Loy­al­ist history show­cased

The Glengarry News - Glengarry Special - - Discover Glengarry Year-round -

Es­tab­lished as a Cen­ten­nial pro­ject in 1967, the Nor’West­ers and Loy­al­ist Mu­seum in Wil­liamstown pro­vides a fas­ci­nat­ing con­duit to the past, high­light­ing an of­ten over­looked facet of Glen­garry history – its ties to the fur trade.

A Ge­or­gian-style struc­ture orig­i­nally con­structed in 1862 as a school, it not only houses dis­plays and in­for­ma­tion chron­i­cling the story of Sir John John­son and his United Em­pire Loy­al­ist fol­low­ers, who set­tled in the re­gion dur­ing the Amer­i­can Revo­lu­tion, but ar­ti­facts and doc­u­ments per­tain­ing to the history of the Nor’West­ers (or North West) Com­pany as well.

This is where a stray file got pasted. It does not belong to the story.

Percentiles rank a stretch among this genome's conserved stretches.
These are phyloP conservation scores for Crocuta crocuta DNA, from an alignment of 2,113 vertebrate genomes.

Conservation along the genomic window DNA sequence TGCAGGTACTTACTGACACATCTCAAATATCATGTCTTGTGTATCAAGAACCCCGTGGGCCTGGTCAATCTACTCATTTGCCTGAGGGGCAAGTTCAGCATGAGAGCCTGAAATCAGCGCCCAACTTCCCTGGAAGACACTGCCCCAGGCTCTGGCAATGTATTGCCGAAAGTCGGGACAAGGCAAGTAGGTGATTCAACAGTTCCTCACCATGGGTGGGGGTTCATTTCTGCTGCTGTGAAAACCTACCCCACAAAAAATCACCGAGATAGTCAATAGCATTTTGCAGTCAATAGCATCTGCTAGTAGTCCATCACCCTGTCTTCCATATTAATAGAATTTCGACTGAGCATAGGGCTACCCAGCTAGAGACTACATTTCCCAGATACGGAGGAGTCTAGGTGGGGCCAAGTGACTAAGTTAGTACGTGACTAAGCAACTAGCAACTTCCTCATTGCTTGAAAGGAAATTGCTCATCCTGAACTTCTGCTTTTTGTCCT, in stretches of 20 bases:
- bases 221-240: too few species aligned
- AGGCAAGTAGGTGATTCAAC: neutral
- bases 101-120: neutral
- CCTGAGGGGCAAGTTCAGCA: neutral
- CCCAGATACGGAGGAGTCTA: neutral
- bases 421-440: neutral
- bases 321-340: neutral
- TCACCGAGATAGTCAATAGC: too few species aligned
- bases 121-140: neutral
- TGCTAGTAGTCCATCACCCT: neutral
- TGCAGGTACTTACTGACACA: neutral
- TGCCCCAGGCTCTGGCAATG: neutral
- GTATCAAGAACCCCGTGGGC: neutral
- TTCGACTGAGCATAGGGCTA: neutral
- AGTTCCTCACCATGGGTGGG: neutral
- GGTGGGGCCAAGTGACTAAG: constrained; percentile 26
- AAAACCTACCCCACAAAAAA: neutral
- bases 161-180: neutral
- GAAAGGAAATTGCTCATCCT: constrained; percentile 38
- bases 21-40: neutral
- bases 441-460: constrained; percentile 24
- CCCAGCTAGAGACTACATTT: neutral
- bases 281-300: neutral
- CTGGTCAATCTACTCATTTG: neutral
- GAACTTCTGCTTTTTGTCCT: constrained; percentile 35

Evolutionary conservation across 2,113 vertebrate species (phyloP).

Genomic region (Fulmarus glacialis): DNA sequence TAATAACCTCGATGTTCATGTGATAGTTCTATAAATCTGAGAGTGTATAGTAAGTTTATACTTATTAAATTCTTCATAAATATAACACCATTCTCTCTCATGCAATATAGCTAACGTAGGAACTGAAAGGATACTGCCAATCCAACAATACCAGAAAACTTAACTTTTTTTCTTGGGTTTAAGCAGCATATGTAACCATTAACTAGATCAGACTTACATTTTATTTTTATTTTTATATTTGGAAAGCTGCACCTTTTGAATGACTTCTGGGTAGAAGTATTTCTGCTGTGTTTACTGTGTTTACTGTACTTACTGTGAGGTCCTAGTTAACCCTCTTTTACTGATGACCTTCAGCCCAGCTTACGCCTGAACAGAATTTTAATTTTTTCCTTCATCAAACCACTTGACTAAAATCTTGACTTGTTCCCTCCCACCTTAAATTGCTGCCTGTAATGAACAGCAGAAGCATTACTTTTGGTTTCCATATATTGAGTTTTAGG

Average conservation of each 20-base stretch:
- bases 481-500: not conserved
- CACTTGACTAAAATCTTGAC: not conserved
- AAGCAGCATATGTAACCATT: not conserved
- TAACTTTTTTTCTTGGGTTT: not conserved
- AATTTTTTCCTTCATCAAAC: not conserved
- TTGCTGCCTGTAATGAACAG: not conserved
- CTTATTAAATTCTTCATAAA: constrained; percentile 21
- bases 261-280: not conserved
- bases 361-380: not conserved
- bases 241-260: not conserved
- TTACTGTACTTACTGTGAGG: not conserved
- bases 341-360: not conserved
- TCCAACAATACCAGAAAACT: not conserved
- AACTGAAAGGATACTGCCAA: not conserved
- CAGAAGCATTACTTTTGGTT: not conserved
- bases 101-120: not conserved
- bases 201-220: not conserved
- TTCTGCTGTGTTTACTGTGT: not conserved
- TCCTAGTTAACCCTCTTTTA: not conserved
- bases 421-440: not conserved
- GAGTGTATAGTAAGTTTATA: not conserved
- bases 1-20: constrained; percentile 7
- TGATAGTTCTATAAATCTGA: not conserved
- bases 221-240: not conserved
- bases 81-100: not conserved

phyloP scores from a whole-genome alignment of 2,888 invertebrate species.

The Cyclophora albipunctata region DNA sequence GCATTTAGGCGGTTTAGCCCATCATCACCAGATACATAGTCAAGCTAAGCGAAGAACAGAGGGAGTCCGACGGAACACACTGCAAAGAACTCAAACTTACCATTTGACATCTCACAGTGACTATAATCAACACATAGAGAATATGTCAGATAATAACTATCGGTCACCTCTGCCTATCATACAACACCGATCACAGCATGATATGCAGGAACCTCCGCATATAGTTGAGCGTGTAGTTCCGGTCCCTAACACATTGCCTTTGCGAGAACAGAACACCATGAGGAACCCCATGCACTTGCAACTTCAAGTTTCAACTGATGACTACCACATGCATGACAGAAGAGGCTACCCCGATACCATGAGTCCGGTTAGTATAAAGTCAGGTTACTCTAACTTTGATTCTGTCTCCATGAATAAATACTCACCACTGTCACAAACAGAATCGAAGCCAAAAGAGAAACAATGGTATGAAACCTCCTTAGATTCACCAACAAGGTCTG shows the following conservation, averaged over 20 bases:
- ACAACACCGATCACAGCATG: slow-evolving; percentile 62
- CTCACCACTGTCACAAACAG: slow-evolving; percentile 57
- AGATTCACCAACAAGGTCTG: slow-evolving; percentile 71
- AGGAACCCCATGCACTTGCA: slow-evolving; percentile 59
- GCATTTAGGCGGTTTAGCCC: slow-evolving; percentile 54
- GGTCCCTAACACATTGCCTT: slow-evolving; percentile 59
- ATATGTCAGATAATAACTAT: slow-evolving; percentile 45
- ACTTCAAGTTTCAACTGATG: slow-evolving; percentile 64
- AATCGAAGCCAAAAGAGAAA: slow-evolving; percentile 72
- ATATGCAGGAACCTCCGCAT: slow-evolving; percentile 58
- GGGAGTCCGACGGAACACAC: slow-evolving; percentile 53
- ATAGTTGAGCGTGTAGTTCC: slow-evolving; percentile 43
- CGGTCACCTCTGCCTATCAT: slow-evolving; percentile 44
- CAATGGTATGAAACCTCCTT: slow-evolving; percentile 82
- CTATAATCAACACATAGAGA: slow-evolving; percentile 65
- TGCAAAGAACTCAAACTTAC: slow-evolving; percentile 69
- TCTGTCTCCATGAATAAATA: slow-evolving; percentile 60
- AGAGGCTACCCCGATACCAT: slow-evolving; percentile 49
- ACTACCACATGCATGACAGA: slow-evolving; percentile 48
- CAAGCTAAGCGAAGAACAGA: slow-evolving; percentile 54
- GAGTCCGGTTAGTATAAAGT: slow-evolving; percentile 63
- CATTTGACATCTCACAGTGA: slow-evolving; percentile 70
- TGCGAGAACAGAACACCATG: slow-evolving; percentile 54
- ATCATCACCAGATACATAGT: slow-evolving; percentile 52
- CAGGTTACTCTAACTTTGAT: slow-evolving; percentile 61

A group of brave and hearty men, the Nor’West­ers dom­i­nated the fur trade in Canada be­tween the time of their es­tab­lish­ment in 1779 and 1821 – when they merged with the ri­val Hud­son’s Bay Com­pany.

Its mem­bers – in­clud­ing such key fig­ures as Dun­can Cameron, Hugh McGillis, John McGil­livray and David Thompson – ex­plored and opened up much of western Canada and the U.S., brav­ing the wilder­ness from the St. Lawrence River to the Pa­cific Ocean, from the Arc­tic to the Mis­sis­sippi River; but for many years, called Glen­garry home.

Some young peo­ple tour the Nor’West­ers and Loy­al­ist Mu­seum

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